Maintaining Transatlantic Security in the Face of Climate Change
By Elena Sofia Massacesi, Core Writers’ Group
The 2022 Madrid Summit introduced NATO’s recognition of climate change as a major security threat to the alliance in the future. Though NATO cannot impose binding targets on its members, it aims to help the Allies reduce their military’s emissions. The Allies recognise climate change’s dangers both through direct impacts and by exacerbating effects on pre-existing conflicts.
Climate change and security
Traditional international relations theory does not categorise climate change as a threat to security, only deeming environmental issues worthy of attention if they impede access to the resources needed for military defence. As a result, states have historically separated environmental issues from security issues. We have now entered a new era where climate change threatens global security, with states beginning to acknowledge this threat. Extreme weather events caused by a changing climate lead to increasingly higher rates of displacement — over three times higher than displacement caused by conflict. Along with the human security concerns, this increased internal displacement severely complicates the logistics of military operations in the regions.
Most importantly, climate change exacerbates conflicts in regions that are conflict-prone or more susceptible to violence. Not only does it increase the likelihood of conflict breaking out due to increased scarcity of resources, but locations with higher poverty rates, inequality, and unstable or failed governance see a link between climate-related stress and an increase in violence. The opposite of this relationship is also true: investing in climate change relief can help reduce upstream conflict. This is because the relationship between climate change and conflict is cyclical: weather events make it more difficult to resolve conflict, and conflict severely undermines nations’ ability to prepare for and adapt to the impacts of climate change. Tackling climate change through both mitigation and adaptation measures would help improve national security, especially for women and children.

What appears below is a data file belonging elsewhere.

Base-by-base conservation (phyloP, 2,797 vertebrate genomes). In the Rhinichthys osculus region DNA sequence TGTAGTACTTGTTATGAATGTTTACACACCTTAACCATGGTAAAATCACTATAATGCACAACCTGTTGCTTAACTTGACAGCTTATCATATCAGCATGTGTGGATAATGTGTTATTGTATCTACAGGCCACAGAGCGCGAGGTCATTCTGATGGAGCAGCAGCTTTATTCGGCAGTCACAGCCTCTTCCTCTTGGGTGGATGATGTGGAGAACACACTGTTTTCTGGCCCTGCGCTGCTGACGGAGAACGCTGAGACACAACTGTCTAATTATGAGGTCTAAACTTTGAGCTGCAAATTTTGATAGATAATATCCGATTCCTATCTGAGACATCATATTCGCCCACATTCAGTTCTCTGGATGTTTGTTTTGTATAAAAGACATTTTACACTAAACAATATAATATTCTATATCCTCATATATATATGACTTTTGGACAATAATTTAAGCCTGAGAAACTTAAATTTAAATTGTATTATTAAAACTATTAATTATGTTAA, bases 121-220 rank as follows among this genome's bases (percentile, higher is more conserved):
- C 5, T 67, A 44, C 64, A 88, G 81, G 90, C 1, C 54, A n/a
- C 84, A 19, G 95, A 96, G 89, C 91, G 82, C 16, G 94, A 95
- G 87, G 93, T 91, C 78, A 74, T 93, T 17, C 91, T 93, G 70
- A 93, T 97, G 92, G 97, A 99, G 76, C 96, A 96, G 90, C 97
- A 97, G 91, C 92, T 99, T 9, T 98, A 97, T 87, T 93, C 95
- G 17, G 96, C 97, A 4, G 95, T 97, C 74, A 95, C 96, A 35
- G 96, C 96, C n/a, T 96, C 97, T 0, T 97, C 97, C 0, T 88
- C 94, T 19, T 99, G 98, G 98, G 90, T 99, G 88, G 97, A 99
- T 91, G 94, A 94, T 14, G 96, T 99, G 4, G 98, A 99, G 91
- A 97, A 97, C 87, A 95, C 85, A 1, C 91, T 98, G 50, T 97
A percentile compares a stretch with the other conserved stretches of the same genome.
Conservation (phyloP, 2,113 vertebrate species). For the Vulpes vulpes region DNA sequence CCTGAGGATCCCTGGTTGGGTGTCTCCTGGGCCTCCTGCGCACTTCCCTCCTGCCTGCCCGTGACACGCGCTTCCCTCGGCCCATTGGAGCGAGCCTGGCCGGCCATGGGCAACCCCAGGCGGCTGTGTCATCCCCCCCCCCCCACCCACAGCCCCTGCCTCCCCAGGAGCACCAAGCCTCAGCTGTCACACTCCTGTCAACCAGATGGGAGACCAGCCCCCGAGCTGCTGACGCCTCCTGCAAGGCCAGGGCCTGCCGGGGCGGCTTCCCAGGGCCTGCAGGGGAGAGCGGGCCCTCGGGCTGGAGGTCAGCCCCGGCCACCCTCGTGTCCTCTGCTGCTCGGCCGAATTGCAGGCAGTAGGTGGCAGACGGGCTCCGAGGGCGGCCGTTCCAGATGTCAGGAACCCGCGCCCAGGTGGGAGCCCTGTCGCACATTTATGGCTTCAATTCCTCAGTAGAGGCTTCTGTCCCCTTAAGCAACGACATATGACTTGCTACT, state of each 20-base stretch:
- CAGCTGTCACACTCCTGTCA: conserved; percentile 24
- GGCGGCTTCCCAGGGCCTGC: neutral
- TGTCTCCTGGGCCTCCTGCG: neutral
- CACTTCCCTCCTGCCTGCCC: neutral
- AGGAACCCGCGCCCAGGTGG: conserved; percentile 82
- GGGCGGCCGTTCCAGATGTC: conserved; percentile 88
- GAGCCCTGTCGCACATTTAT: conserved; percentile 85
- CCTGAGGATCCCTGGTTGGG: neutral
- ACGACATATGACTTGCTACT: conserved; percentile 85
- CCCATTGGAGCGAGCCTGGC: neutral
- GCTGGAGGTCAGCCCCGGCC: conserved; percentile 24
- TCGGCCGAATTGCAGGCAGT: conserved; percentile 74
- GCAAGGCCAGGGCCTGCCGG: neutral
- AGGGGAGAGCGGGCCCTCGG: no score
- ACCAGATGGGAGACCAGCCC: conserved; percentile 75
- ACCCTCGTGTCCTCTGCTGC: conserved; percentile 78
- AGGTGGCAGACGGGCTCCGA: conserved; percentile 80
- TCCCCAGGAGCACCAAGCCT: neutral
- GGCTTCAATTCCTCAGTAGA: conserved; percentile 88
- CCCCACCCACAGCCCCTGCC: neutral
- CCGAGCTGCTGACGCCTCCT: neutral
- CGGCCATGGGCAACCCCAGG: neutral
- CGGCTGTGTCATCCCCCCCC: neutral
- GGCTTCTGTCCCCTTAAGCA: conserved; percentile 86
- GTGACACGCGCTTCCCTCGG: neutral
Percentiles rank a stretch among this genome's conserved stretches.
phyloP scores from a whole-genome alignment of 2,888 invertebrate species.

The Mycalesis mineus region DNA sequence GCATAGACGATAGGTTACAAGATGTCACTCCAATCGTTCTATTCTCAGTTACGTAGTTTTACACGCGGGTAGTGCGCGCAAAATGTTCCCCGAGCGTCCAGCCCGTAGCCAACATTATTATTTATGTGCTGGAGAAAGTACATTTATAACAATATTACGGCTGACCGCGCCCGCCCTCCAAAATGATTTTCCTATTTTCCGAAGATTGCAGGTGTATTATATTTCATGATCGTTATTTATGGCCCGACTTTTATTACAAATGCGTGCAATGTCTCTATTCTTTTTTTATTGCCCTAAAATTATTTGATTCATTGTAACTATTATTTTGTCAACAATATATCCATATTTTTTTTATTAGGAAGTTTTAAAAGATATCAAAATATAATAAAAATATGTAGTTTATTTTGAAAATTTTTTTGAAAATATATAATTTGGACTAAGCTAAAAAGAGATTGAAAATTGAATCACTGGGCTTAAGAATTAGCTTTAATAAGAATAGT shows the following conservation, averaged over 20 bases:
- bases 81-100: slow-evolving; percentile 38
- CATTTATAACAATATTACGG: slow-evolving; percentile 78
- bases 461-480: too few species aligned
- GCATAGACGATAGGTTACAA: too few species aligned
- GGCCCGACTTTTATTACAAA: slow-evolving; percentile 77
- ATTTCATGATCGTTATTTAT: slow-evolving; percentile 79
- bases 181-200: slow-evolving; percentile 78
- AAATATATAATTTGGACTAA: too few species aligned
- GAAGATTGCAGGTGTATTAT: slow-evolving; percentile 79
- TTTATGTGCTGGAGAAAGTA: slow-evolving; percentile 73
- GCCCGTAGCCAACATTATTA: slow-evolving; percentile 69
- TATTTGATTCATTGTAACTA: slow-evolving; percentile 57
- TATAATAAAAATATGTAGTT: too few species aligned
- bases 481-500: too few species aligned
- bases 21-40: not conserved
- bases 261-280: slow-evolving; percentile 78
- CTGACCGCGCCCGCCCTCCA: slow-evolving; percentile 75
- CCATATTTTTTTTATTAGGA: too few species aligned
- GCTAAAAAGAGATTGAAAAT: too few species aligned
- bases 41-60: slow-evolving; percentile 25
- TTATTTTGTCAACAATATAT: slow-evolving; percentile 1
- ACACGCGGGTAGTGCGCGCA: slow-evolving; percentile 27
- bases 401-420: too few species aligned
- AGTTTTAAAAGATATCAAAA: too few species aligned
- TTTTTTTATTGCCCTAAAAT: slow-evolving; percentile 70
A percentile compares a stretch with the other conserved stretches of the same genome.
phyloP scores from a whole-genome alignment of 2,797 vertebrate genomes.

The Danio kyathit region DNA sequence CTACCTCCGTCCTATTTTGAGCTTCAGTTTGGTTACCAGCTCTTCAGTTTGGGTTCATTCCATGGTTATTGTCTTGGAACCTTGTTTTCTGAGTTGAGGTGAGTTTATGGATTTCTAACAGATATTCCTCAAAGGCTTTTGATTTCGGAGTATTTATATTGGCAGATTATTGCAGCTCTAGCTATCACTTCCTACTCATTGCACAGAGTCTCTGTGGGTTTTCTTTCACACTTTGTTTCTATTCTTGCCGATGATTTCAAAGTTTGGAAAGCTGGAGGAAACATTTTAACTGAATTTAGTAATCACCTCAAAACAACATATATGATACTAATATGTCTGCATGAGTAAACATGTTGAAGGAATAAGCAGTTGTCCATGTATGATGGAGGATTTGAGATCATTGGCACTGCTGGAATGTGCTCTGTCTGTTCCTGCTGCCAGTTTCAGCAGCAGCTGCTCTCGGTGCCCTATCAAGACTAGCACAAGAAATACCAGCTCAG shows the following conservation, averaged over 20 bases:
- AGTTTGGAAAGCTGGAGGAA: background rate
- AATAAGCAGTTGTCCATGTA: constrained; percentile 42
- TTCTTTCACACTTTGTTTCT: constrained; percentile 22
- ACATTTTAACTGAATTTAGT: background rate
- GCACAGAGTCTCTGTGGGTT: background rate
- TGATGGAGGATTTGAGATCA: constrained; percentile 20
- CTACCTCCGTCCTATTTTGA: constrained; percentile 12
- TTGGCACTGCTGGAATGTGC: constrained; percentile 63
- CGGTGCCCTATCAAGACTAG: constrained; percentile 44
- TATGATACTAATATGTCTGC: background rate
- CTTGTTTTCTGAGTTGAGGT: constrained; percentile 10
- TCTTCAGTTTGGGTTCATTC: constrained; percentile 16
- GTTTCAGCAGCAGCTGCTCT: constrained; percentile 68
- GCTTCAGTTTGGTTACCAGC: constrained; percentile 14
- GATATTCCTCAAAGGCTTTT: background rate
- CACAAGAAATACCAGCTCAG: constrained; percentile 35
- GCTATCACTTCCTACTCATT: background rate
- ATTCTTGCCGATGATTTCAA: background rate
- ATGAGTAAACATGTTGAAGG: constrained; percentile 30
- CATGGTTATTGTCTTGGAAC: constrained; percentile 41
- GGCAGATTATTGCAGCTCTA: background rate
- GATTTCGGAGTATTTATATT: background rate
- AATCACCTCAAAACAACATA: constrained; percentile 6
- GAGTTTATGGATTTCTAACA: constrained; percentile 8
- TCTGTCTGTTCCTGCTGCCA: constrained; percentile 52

NATO’s Security Concept
States increasingly use their military to help solve climate change related disasters: their rapid response capabilities are crucial for responding to crises; however, some NATO commanders are starting to worry that the use of the armed forces detracts from traditional war-fighting capacities. Rising sea levels and extreme weather events also pose a direct threat to NATO’s military bases and the resilience of their equipment, as salinity in the oceans and hotter temperatures degrade materials faster — and as such NATO cannot lose its technological assets, especially in the context of the Russia-Ukraine War. The War has also brought energy security to the forefront of the Alliance’s agenda. NATO must therefore bridge the gap between this need for energy, the global green transition, and the threats of climate change on energy security.
In their previous Strategic Concept, NATO mentioned climate change only in one sentence. The 2022 document marks a significant shift: the Alliance dedicated two articles to the relationship between climate change and security. NATO aims to help the Allies reduce their military’s emissions by at least 45% by 2030, with the goal of hitting net-zero by 2050. The military is a significant contributor to climate change, especially due to the supply chain process, so this target is an important first step forward. The Alliance cannot set binding commitments for the bloc, but it can provide a framework for states to follow. The Alliance provided a methodology for measuring both military and civilian greenhouse gas emissions, and it set up two programs to invest in technological innovation. The Innovation Fund is focused on helping early-stage start-ups, with the aim of both reducing NATO’s carbon footprint through green tech and gaining a competitive advantage over rivals. The Defence Innovation Accelerator for the North Atlantic (DIANA) will complement the Fund by focusing on bridging the gap between these new technologies and the military across the whole Alliance.
NATO’s new Strategic Concept reflects a decisive shift from the rest of the global stage: States now acknowledge climate change as a threat to security interests, due to its impacts on conflict and instability. The Alliance is taking action by setting an agenda that pushes its members to focus their military efforts to be greener, and its investments in technology may help it adopt carbon footprint-reducing technology without sacrificing its military edge.
Elena Sofia Massacesi is part of the European Horizons Core Writer’s team. She currently studies Politics and International Relations at University College London (UCL). Her areas of interest include climate change policy, democracy in Europe, and global migration.